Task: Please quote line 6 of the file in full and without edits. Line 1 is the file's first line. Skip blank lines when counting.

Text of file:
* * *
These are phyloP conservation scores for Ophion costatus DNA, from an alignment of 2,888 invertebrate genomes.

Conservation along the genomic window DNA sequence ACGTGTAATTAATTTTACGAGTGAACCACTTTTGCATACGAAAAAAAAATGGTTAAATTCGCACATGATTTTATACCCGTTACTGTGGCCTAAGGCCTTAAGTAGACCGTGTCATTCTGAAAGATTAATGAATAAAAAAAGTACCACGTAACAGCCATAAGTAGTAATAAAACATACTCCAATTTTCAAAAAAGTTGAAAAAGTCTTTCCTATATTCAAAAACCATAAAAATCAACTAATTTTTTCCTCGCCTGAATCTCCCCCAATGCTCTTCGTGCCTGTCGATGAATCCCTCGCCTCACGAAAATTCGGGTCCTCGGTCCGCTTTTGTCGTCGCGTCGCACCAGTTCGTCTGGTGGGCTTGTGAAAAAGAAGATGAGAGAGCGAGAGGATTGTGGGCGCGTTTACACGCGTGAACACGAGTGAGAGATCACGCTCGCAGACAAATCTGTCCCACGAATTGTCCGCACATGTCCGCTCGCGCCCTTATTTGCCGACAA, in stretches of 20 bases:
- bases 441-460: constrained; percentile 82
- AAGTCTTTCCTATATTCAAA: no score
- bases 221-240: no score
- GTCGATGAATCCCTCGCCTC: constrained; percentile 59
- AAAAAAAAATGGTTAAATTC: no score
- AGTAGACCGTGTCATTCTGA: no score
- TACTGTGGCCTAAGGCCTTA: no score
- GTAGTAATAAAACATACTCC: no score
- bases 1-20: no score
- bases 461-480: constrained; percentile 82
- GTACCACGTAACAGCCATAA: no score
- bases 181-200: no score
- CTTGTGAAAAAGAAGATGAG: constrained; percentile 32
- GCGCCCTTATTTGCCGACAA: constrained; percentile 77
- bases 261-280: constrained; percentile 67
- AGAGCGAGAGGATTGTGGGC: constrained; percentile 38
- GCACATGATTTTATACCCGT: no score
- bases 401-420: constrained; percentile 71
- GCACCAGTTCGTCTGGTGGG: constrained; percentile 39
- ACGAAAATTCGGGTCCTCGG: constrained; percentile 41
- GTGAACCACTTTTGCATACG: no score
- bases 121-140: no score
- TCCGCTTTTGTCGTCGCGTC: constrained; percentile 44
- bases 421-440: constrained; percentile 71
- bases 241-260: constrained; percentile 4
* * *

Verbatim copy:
- GTCGATGAATCCCTCGCCTC: constrained; percentile 59